Corsac Fox
Common Names: Cosac Fox, Steppe Fox
Genus:Vulpes
Species: corsac

The Corsac fox is a long legged, reddish gray fox with large ears and a short, pointy face. Its coat is grayish-red with silver undertones, and the under parts are white with yellow undertones. Its chin is also white. They have small teeth compared to other foxes. The Corsac Fox is slightly smaller than the red fox, about 50-60 cm, and as tall as an average sized dog.


Corsac foxes like to live in burrows on steppes and semi-deserts, and are originally from the steppes of Mongolia. You would not find them in areas that are used for agriculture. They are omnivorous so they eat small animals, birds, reptiles, insects and plants. They have some competition in getting their food, but they're good hunters.

The corsac fox is found throughout the southeast area of the former USSR and a large area of central Asia. They are also found in Turkestan, Afghanistan, Mongolia, Transbaikalia, and northern Manchuria.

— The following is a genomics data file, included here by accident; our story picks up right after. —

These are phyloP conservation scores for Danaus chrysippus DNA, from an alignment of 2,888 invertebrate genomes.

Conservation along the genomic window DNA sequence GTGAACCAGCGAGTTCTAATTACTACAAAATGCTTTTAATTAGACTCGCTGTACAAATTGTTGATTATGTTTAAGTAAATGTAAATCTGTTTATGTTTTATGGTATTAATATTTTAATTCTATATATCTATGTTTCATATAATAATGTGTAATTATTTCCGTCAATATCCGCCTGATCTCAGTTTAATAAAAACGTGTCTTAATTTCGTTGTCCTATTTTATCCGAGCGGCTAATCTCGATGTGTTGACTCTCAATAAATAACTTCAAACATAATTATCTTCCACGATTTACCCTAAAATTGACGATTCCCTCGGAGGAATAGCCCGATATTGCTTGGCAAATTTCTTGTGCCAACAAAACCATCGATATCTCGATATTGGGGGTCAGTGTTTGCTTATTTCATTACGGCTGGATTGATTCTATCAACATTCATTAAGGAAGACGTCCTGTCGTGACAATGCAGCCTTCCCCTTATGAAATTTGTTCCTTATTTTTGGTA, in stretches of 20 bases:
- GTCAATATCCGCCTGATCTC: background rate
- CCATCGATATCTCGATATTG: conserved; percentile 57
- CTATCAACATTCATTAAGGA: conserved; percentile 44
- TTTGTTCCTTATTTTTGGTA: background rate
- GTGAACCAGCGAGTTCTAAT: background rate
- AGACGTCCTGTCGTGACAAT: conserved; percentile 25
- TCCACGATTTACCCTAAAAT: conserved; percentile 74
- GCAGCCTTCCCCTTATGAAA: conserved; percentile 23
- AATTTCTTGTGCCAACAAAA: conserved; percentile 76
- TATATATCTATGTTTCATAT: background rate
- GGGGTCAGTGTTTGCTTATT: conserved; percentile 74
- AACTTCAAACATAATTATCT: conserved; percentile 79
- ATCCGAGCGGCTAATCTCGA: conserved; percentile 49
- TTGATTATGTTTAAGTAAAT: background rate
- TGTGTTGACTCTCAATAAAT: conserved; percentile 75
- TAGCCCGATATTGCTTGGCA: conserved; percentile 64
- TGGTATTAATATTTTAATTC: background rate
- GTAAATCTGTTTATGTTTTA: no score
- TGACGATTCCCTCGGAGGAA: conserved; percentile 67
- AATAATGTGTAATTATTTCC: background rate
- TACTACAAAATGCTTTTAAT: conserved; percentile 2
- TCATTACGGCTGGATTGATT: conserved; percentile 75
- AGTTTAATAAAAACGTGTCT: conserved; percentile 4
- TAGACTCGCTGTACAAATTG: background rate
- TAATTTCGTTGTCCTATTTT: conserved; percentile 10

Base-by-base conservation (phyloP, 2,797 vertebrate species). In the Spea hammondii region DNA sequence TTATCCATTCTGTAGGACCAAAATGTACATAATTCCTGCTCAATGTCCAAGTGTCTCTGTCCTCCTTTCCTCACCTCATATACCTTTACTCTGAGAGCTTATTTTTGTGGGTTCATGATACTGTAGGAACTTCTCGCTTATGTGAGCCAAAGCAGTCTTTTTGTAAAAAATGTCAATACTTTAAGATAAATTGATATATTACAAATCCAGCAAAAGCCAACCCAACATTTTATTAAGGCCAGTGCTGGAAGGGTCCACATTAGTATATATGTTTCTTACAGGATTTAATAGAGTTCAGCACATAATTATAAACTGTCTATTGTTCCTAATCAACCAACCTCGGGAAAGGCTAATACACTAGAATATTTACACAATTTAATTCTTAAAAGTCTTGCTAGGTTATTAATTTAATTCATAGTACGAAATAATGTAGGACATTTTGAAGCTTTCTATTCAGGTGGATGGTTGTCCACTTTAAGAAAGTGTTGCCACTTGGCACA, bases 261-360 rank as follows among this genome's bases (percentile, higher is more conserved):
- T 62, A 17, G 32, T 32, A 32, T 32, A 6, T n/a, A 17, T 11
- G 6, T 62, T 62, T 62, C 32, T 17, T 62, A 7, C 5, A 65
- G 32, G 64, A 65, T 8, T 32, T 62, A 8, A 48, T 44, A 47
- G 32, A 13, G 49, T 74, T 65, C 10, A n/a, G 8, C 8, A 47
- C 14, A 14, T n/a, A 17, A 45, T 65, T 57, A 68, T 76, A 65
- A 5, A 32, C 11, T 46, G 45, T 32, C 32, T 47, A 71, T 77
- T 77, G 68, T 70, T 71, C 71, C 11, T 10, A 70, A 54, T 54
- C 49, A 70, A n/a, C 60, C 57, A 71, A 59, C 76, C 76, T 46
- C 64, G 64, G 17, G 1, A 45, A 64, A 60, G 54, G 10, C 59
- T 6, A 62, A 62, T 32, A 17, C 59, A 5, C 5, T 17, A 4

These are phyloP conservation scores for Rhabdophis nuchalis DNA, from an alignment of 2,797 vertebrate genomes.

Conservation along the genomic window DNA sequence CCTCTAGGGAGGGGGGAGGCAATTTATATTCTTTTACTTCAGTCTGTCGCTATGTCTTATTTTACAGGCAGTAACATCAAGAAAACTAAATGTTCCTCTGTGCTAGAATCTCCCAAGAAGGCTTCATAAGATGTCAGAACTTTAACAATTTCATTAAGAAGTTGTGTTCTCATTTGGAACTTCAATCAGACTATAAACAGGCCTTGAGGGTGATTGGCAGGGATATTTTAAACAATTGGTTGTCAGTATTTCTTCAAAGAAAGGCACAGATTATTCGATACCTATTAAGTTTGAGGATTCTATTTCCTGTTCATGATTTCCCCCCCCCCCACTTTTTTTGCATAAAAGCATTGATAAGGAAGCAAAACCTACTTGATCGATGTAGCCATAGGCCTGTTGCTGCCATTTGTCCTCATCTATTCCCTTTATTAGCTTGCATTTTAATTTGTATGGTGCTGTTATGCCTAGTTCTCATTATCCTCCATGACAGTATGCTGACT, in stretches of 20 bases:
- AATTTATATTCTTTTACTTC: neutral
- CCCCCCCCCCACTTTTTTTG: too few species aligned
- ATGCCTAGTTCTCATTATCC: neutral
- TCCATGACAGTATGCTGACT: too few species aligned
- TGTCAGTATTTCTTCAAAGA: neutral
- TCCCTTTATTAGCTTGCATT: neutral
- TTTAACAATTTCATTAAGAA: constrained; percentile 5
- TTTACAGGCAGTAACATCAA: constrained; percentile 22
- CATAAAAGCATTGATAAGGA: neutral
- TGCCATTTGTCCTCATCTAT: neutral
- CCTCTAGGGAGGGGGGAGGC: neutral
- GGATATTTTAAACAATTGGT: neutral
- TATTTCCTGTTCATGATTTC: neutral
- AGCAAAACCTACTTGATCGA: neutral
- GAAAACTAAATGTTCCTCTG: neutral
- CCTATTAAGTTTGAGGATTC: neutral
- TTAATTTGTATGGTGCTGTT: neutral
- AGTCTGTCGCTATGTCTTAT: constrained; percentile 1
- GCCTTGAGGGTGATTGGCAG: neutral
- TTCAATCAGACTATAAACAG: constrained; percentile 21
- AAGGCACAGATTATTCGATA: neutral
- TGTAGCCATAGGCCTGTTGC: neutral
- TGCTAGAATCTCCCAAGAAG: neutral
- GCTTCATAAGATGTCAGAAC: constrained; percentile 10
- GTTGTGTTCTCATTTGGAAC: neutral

Corsac fox mate between January and March with a gestation time that lasts 50-60 days. Typically between 2 and 6 young are born at a time, but there are some reported cases of a litter of up to 11 young. It is thought that the dog fox probably helps rear young but this is not known for certain. Males will fight with one another during the breeding season but then remain with the family pack. They live for 3 to 12 years.

They are more social than other foxes and some Corsac foxes go with others in burrows and form hunting packs. They can hear, smell and see very well. The hardest way for the Corsac Fox to escape an enemy is to run, because they run so slowly that a slow dog could catch them. They don't seem to have a home range that they protect from other foxes and migrate south when the food gets scarce.

The Corsac Foxes are not well spread around the steppe. Although hunting by humans has eliminated large groups, there are no conservation program for the Corsac Fox. Very little is known about the Corsac Fox but hunting and the plowing of land have significantly reduced their numbers. The fox has disappeared over much of its range.

Chantal G. 2000.


 

bibliography:

"Gerbil, Fox and Falcon", New Standard Encyclopedia. Version 6.

"Corsac Fox",
http://www.dt.colorado.edu/~micucci/foxinfo.html,
(June, 2000).

"Cosac Fox (Vulpus Corsac)",
http://www.canids.org/SPPACCTS/vcorsac.htm

 

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